We want to make our kids healthy lunches, but things may get so busy sometimes that we tend to default to the preservative laden, sugar and fat filled, pre-packaged items. That little “pang” of guilt rises, then we push it away, as we must continue moving into our day!
As a business owner and a mom I have faced this challenge and would like to share some suggestions with you. There are several principles to remember:
Children need to eat breakfast!
Children need sufficient protein.
Children need “good” fats.
Decrease refined sugars as much as possible.
Parents, set a good example with your food choices.
Keep offering different healthy food choices as kids tastes can change rapidly.
Eating breakfast in the morning is a necessity for energy and getting a good start. You wouldn’t drain the gas out of your car overnight, then hop in and expect it to run well in the morning, would you?
Some protein at each meal is very important for children. Balancing carbohydrates (cereals, fruits, bread) with protein helps children think better, helps stabilize insulin and blood sugar levels, decreases hunger for longer periods of time, and helps provide a more constant supply of blood sugar to the brain. Children may find it easier to concentrate, learn and pay attention. (Good sources of protein include chicken / turkey breast, salmon, tuna, cottage cheese, part-skim mozzarella, tofu, and egg whites).
“Good” fats are absolutely necessary for hormone balance, tissue repair and growth, and other body functions. “Good” fats are usually from vegetable sources like olives, olive oil, nuts (almonds and macadamia nuts), avocados, peanut butter (old fashioned with no hydrogenated oils) and tahini (sesame seeds).
Most children eat too many carbohydrates and refined sugars, which can throw the body out of balance. Fruits and vegetables are a much better choice than white breads, pasta, crackers, candy, etc. Soda is also a poor choice – it leaches calcium from the body and has no nutritious value. Especially avoid aspartame/ nutrasweet.
Eating well as a parent sets a good example for your children, then everybody is healthier!
Present your children with a variety of healthy food choices. (Don’t make cake a choice and let them choose between strawberries and honeydew melon instead!)
It’s not as hard as you may think! Keep in mind some basic principles: the more fresh fruit and veggies the better; kids need good quality protein and fats, and keep sugar to a minimum.
One day while doing the “lunchroom mother” thing at my son’s school, I saw a little girl whose lunch consisted of a sandwich made of white bread and marshmallow “fluffernutter”, a baggie of cookies, a baggie of chips, and a soda. The suggestions I am going to make now will take about the same time to prepare as that little girl’s lunch, and be much more delicious and nutritious!
For sandwiches, choose whole grain/multi grain breads. Look for a natural peanut butter that contains no partially hydrogenated oils, and jelly that is all fruit with no added sugars (these are available in the regular supermarket). Other good choices are Almond Butter, Cashew butter or Sesame Tahini instead of peanut butter. Open a can of salmon, chicken, or tuna and mix with a small amount of mayonnaise to make a sandwich that provides some needed protein.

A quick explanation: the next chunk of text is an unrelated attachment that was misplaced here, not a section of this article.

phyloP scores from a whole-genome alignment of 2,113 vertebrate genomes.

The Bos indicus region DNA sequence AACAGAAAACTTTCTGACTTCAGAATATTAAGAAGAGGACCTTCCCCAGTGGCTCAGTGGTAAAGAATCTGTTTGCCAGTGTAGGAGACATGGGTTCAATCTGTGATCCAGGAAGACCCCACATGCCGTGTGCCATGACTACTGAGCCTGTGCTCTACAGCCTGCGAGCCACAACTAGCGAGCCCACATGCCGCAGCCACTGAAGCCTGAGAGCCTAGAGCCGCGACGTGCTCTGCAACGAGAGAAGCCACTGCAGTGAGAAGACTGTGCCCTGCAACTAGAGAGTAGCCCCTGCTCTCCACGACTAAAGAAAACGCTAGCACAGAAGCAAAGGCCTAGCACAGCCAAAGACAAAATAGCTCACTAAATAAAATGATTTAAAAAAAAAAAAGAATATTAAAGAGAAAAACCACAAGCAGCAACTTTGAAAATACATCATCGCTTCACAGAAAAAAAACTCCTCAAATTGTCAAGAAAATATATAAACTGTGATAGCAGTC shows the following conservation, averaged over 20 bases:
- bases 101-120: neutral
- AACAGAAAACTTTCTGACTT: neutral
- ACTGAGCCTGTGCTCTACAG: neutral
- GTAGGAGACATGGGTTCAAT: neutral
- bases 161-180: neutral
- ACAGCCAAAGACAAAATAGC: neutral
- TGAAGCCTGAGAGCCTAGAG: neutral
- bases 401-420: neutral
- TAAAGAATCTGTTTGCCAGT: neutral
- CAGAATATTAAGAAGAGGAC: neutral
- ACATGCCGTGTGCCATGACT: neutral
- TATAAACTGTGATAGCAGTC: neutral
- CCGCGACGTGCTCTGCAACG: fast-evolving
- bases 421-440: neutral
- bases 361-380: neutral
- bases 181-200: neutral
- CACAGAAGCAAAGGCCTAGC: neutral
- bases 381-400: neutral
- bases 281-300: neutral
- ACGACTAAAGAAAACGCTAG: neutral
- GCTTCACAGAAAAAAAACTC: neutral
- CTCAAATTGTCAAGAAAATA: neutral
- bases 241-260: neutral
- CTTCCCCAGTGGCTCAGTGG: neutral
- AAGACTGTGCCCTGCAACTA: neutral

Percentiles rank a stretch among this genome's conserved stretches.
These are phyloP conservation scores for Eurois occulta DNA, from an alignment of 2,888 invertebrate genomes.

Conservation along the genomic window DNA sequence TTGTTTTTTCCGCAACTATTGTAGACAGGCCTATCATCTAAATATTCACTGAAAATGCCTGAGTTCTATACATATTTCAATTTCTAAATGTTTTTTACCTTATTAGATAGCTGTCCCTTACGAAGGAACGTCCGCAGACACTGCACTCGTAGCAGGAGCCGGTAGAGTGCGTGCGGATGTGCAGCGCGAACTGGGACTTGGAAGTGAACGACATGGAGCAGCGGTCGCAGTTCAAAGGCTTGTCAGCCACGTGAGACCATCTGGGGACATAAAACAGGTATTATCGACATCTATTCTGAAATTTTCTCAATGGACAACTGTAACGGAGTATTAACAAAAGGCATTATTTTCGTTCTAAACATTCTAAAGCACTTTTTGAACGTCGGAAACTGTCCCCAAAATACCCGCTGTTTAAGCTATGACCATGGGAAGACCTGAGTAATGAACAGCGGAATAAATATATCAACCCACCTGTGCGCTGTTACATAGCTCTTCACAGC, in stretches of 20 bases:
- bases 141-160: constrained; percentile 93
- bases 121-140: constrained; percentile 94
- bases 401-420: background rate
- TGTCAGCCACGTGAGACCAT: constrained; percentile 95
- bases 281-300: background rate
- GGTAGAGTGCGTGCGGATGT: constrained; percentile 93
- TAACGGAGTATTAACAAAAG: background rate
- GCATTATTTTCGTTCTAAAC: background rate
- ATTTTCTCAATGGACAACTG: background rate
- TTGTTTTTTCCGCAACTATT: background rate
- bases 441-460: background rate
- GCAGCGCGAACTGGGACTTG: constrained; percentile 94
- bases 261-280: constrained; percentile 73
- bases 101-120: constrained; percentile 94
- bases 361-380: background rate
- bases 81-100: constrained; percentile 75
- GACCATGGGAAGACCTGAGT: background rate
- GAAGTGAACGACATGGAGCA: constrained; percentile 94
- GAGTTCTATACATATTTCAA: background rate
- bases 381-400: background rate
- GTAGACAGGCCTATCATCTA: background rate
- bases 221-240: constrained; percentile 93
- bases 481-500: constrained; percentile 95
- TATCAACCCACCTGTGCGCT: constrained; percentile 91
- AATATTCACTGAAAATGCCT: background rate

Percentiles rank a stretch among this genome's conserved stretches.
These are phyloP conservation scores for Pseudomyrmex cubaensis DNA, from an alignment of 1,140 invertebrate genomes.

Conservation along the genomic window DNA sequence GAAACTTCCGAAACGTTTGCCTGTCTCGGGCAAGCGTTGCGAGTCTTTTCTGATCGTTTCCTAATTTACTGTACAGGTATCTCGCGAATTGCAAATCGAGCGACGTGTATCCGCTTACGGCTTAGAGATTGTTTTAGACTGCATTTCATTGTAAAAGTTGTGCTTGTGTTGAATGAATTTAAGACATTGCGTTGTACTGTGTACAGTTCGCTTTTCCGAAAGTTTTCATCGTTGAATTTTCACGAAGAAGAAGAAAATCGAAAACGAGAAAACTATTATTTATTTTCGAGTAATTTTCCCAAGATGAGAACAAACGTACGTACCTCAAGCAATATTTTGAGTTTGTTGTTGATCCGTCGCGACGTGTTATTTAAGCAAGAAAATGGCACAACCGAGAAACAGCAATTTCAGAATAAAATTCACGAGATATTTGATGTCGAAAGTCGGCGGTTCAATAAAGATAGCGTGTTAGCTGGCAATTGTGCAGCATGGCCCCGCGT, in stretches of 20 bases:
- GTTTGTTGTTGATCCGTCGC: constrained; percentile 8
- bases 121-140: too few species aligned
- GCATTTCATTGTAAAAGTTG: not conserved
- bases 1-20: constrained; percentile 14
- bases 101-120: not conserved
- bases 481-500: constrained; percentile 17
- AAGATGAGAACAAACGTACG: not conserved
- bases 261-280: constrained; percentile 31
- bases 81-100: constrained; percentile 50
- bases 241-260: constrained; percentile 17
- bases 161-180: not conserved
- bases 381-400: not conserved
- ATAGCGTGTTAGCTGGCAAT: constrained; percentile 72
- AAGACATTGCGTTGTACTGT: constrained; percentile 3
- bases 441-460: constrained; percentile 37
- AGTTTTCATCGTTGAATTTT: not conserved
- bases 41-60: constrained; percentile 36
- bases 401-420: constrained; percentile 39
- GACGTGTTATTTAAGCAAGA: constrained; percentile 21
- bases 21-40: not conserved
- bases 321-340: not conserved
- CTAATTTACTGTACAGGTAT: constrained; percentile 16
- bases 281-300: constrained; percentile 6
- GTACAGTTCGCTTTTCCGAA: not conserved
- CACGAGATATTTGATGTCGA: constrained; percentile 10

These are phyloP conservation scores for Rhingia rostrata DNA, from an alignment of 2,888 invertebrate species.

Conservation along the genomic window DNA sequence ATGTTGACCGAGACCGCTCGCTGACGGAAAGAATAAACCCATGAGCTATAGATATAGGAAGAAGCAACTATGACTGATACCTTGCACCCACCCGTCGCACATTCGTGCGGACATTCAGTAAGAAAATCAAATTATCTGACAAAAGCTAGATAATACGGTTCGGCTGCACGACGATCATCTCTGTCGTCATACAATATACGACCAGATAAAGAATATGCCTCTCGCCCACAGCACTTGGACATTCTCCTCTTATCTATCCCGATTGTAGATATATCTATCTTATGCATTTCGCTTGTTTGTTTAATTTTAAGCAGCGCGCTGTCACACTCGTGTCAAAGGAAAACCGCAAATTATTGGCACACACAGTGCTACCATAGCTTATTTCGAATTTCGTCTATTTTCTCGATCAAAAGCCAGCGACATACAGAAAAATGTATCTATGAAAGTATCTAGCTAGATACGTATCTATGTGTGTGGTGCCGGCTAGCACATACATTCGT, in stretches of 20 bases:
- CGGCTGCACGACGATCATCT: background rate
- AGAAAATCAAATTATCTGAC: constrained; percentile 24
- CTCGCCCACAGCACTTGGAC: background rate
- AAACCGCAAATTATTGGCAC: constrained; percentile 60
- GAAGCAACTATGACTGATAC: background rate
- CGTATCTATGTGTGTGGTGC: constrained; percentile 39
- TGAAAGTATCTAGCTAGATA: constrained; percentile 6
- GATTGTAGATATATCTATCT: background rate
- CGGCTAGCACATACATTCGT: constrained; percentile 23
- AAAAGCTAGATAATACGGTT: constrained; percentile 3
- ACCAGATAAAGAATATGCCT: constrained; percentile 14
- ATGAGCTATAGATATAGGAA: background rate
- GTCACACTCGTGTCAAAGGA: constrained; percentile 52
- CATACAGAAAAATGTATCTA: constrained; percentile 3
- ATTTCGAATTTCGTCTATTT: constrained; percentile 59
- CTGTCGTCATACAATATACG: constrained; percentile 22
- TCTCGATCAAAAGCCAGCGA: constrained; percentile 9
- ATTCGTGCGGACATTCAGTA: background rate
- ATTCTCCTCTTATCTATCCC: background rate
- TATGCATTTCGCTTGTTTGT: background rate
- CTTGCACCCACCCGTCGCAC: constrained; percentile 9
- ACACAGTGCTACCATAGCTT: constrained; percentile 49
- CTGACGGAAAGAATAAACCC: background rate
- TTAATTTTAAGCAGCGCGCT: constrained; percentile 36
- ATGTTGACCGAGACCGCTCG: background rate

Now instead of that bag of cookies and bag of chips, how about a bag of strawberries and grapes, or a bag with a few cherry tomatoes and a slice of green pepper. Find fruits and veggies your kids like, and remember many kids tastes change so don’t hesitate to re-try something that may not have gone over very big the first time! Other suggestions would be black or green olives, pickles, or celery sticks. One of my boys loves to munch on raw green beans; my other son loves cherry tomatoes and green olives.
Look for lunch packages of natural applesauce with no added sugar, or little containers of fruit cocktail in light syrup. Easy fruits that simply need to be washed first are pears, apples, plums, blueberries, and peaches. Little boxes of raisins or dried fruit are also available.
Nuts are full of nutrients and “good” fats, so offer a little bag of peanuts, almonds, cashews, or macadamia nuts. Most kids love cheese, and really enjoy the “string” mozzarella cheesesticks, which are also pre-packaged. (Avoid “free” or “processed cheese food” as these may have less fat but more chemicals added) Vanilla or lemon yogurt is tasty and usually has less sugar added. Sometimes a rice cake or a little bag of popcorn is a nice surprise.
So far, you’ll notice we’ve mentioned lots of alternatives that are quick and easy, without the cookies, chip, cakes, white bread and other nutrient poor foods. One last suggestion – AVOID SODA! It robs your body of calcium (due to it’s phosphorus content), it is very acidic, and full of sugar (please don’t make the mistake of thinking diet soda is better, because “Nutrasweet” / aspartame is a detrimental chemical and should be avoided also).
Be creative and keep it easy. Natural, healthy foods are easy to grab, and can make such a difference in your child’s health, ability to learn and focus, and even their moods. Please feel free to contact me with any comments or suggestions that you might have.
If you’ve found some things that work especially well, I ‘d love to hear them.
Call us a 215-736-3803
Dr. Susan G. Burger
Riverside Chiropractic & Vitality Center
300 West Trenton Ave. Morrisville 19067